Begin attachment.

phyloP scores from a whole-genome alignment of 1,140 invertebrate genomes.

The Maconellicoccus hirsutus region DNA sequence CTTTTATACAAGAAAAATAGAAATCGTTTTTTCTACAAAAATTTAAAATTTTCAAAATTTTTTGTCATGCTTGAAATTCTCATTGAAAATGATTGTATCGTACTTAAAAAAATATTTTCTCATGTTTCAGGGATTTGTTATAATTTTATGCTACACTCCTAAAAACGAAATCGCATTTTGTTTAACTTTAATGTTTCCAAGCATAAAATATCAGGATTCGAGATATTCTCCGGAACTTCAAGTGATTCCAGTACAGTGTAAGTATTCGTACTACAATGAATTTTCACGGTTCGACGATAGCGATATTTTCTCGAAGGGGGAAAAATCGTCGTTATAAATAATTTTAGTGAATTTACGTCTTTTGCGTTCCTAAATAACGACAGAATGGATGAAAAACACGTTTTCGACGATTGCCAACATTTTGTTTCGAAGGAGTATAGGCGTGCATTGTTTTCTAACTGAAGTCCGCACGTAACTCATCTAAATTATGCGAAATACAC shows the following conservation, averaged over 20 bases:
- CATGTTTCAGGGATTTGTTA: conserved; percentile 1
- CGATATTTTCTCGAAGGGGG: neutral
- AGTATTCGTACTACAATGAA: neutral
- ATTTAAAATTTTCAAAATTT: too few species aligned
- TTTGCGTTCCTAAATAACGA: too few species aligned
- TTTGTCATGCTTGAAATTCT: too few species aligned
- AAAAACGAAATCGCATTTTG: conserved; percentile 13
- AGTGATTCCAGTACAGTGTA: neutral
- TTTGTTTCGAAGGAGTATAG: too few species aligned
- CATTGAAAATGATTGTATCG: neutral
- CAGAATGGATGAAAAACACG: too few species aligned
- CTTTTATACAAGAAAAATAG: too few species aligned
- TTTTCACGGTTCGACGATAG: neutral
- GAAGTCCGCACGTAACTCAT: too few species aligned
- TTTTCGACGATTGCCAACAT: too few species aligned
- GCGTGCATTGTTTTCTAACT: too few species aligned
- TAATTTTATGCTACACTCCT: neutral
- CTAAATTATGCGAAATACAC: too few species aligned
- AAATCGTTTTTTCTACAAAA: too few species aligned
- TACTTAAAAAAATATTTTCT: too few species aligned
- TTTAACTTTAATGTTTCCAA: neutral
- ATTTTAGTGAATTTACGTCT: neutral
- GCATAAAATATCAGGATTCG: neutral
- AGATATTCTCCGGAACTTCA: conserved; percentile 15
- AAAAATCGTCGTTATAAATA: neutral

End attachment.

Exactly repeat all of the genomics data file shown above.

phyloP scores from a whole-genome alignment of 1,140 invertebrate genomes.

The Maconellicoccus hirsutus region DNA sequence CTTTTATACAAGAAAAATAGAAATCGTTTTTTCTACAAAAATTTAAAATTTTCAAAATTTTTTGTCATGCTTGAAATTCTCATTGAAAATGATTGTATCGTACTTAAAAAAATATTTTCTCATGTTTCAGGGATTTGTTATAATTTTATGCTACACTCCTAAAAACGAAATCGCATTTTGTTTAACTTTAATGTTTCCAAGCATAAAATATCAGGATTCGAGATATTCTCCGGAACTTCAAGTGATTCCAGTACAGTGTAAGTATTCGTACTACAATGAATTTTCACGGTTCGACGATAGCGATATTTTCTCGAAGGGGGAAAAATCGTCGTTATAAATAATTTTAGTGAATTTACGTCTTTTGCGTTCCTAAATAACGACAGAATGGATGAAAAACACGTTTTCGACGATTGCCAACATTTTGTTTCGAAGGAGTATAGGCGTGCATTGTTTTCTAACTGAAGTCCGCACGTAACTCATCTAAATTATGCGAAATACAC shows the following conservation, averaged over 20 bases:
- CATGTTTCAGGGATTTGTTA: conserved; percentile 1
- CGATATTTTCTCGAAGGGGG: neutral
- AGTATTCGTACTACAATGAA: neutral
- ATTTAAAATTTTCAAAATTT: too few species aligned
- TTTGCGTTCCTAAATAACGA: too few species aligned
- TTTGTCATGCTTGAAATTCT: too few species aligned
- AAAAACGAAATCGCATTTTG: conserved; percentile 13
- AGTGATTCCAGTACAGTGTA: neutral
- TTTGTTTCGAAGGAGTATAG: too few species aligned
- CATTGAAAATGATTGTATCG: neutral
- CAGAATGGATGAAAAACACG: too few species aligned
- CTTTTATACAAGAAAAATAG: too few species aligned
- TTTTCACGGTTCGACGATAG: neutral
- GAAGTCCGCACGTAACTCAT: too few species aligned
- TTTTCGACGATTGCCAACAT: too few species aligned
- GCGTGCATTGTTTTCTAACT: too few species aligned
- TAATTTTATGCTACACTCCT: neutral
- CTAAATTATGCGAAATACAC: too few species aligned
- AAATCGTTTTTTCTACAAAA: too few species aligned
- TACTTAAAAAAATATTTTCT: too few species aligned
- TTTAACTTTAATGTTTCCAA: neutral
- ATTTTAGTGAATTTACGTCT: neutral
- GCATAAAATATCAGGATTCG: neutral
- AGATATTCTCCGGAACTTCA: conserved; percentile 15
- AAAAATCGTCGTTATAAATA: neutral